Four Scientists Explain What Sitting Too Long Does To Your Body

We currently live in a world, where the modern type of machines do all of our works. There are 34 million Americans have office or sales jobs and they are sedentary remain for eight or more hours a day.

The average person spends more than half of his or her waking hours in an inactive state such as sitting at a computer, watching TV, commuting to and from work as said in a report published in Annals of Internal Medicine.

Technology helps us getting more done in less time, consolidating our efforts, and connecting us to others at lightning speeds. But to mention, it has many drawbacks too.

You’ll have to face problems such as chronic back pain, poor posture, and even potentially deadly diseases such as diabetes, heart disease, and obesity when sitting down for a long time.

Here are some specifics of how sitting for a long time can negatively impact your health, according to four experts in the industry:

Brain, Neck, And Shoulder Issues

As we all know, when we work moving our bodies more blood and oxygen flowing throughout the brain. This helps us maintain clarity and keeps our minds sharp. But, this slows the flow of oxygen and blood to our brains by sitting for long periods of time.

Most of us slump forward when we stare at a computer screen. This will put tremendous strain on the neck particularly the cervical vertebrae which connect the spine to your head. When you lean over a keyboard for a long time in a poor posture, it will damage the back and shoulder muscles as they become overextended.

Back Problems

Most of the people have to face issues in their backs due to bad sitting posture. It will cause back pain, inflexible spines and disk damage. When you move around, it causes soft disks between vertebrae in the spine to expand and contract, allowing blood and nutrients in. The disks become uneven and compact, even causing collagen to build up around tendons and ligaments when you sit for too long.

And for those people who spend prolonged periods of time in front of a computer has to face the herniated lumbar disks.

Muscle Degeneration

Your ab muscles don’t support your sitting, so, this can actually cause swayback, or the unnatural overextension of the spine’s natural arch if they go unused for too long. You’ll also decrease overall flexibility in the hips and back when you sit for too long. Flexible hips aid in balancing the body, but by sitting too long, the hip flexor muscles become short and tense.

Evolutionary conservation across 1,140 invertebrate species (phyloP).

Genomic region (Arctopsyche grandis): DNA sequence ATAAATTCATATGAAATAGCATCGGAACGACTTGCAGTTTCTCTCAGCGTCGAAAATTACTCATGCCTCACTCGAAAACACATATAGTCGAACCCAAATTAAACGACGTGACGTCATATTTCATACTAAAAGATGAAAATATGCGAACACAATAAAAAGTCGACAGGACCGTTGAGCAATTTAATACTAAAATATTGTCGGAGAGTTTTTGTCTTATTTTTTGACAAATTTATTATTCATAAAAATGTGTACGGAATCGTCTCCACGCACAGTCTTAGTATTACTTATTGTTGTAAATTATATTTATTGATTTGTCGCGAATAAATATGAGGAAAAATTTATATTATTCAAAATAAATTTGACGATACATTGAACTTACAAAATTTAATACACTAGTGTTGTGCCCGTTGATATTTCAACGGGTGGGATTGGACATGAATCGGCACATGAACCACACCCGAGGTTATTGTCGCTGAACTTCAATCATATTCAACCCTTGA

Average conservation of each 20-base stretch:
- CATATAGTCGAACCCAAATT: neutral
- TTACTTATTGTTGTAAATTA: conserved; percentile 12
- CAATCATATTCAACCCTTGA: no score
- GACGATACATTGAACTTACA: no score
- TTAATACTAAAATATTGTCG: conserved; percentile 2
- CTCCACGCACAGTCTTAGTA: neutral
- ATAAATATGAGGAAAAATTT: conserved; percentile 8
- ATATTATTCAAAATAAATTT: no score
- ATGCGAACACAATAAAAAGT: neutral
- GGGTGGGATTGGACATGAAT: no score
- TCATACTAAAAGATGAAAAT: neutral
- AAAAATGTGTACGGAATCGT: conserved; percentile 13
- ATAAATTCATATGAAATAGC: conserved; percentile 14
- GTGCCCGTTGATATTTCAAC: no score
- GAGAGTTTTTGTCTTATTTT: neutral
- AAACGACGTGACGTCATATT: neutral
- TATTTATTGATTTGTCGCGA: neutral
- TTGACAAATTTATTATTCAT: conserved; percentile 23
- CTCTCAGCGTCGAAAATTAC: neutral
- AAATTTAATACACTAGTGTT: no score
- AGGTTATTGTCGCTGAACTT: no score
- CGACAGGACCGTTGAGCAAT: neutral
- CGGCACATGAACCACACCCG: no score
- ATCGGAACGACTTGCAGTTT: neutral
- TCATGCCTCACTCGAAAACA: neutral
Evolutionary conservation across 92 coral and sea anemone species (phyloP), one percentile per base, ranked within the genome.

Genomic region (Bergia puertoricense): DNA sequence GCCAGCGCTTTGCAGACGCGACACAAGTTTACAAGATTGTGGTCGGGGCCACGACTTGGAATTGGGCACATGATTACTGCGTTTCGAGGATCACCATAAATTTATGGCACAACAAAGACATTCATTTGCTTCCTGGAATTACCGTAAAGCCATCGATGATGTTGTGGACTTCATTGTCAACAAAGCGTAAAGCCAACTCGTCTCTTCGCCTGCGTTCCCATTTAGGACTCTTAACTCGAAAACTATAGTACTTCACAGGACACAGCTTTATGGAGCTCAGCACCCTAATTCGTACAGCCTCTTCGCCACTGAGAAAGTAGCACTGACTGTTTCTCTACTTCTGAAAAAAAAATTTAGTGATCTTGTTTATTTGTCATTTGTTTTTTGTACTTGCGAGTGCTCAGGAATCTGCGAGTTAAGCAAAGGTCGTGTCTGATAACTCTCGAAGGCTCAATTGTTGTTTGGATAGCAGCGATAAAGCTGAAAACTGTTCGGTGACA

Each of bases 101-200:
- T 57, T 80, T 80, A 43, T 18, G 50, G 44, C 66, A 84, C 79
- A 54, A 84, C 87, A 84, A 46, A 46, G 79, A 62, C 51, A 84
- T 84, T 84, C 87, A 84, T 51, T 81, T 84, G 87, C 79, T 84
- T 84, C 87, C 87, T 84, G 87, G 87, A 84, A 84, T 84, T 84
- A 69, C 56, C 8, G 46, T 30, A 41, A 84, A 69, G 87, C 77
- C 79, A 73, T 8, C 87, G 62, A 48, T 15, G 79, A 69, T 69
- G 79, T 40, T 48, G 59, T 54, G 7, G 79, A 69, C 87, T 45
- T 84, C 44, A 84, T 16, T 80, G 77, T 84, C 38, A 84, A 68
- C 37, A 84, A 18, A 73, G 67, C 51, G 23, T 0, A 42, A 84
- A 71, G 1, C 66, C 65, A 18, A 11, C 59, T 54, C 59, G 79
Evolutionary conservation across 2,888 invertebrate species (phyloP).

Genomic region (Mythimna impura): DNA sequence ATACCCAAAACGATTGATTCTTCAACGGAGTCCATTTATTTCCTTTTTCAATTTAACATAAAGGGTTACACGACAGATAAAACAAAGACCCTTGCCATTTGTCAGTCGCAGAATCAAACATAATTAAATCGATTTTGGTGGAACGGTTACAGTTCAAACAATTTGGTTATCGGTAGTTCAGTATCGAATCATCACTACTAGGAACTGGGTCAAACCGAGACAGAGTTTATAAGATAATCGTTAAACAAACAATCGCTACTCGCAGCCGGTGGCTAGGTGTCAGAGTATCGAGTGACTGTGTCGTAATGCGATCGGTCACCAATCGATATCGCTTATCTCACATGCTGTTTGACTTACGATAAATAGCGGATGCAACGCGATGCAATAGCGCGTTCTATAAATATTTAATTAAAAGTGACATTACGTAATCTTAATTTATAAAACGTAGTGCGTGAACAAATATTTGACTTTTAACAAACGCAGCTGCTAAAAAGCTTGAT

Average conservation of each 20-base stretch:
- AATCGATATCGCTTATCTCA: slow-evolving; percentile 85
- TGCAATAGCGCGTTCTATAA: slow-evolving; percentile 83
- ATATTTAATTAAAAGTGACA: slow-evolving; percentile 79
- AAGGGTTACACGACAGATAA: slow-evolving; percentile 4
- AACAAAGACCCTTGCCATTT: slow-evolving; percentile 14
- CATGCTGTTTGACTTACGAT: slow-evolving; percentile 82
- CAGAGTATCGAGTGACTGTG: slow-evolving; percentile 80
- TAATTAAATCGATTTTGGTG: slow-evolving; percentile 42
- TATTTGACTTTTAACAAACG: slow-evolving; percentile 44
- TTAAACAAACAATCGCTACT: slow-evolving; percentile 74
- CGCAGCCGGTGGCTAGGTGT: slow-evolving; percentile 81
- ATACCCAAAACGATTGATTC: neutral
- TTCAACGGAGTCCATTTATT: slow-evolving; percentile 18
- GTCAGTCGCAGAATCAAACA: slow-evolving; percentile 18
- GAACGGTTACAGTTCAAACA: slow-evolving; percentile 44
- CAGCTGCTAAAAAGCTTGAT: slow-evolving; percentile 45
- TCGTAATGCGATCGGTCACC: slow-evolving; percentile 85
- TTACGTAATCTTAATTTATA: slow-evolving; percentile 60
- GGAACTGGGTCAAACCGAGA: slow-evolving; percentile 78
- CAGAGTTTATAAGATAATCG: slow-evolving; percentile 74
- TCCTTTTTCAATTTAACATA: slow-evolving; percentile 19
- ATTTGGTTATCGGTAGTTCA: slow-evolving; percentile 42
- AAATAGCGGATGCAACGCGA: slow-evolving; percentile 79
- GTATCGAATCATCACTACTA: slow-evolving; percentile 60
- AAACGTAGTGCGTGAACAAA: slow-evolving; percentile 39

After prolonged periods of disuse, the glute muscles also become soft, and this hinders your ability to take long strides and keep the body stable.

Deterioration of Organs

You’ll also have to face heart disease cardiovascular disease and colon cancer as overproduction of insulin due to inactivity and sluggish blood flow to the organs when you sit for a long time. When you move it helps kill cancer-causing cells, boosting antioxidants that eliminate these free radicals from taking over the body.

Weight gain, which contributes to diabetes and obesity, can be also occurring due to the overproduction of insulin.

Leg Disorders

It will hinder circulation in the legs too. By sitting too long, blood will pool around the ankles, which then results in swollen ankles, varicose veins, and even harmful blood clots. Bones become weaker and less dense too. You can keep bones strong and thick by regular activities, such as running or walking. As society becomes more and more sedentary many elderly people suffer from osteoporosis.

A study proves that people who watched the most TV over the span of 8.5 years had a 61% greater risk of dying a premature death rather than those who watched less than one hour per day.

So, how can we combat this growing epidemic of inactivity?


  • Sit up straight and avoid slouching or leaning over your keyboard.
  • Buy an exercise ball to force your ab muscles to work and it will naturally keep your body straight.
  • If you want something a little more stable than an exercise ball use a backless stool.


  • Make sure to get up regularly to stretch at least once every thirty minutes, according to experts.
  • Get up and walk around your office for a few minutes. It will keep the blood flowing and allow your brain and muscles to function optimally.


  • Practice yoga. It can help immensely with keeping the muscles flexible and allowing the mind to relax and decompress from the workday.
  • Buy a standing work desk. It will force you to do your work in an upright position. This will help blood and oxygen flow more freely through the body and will reduce the risk of blood clots and other dangerous health problems.
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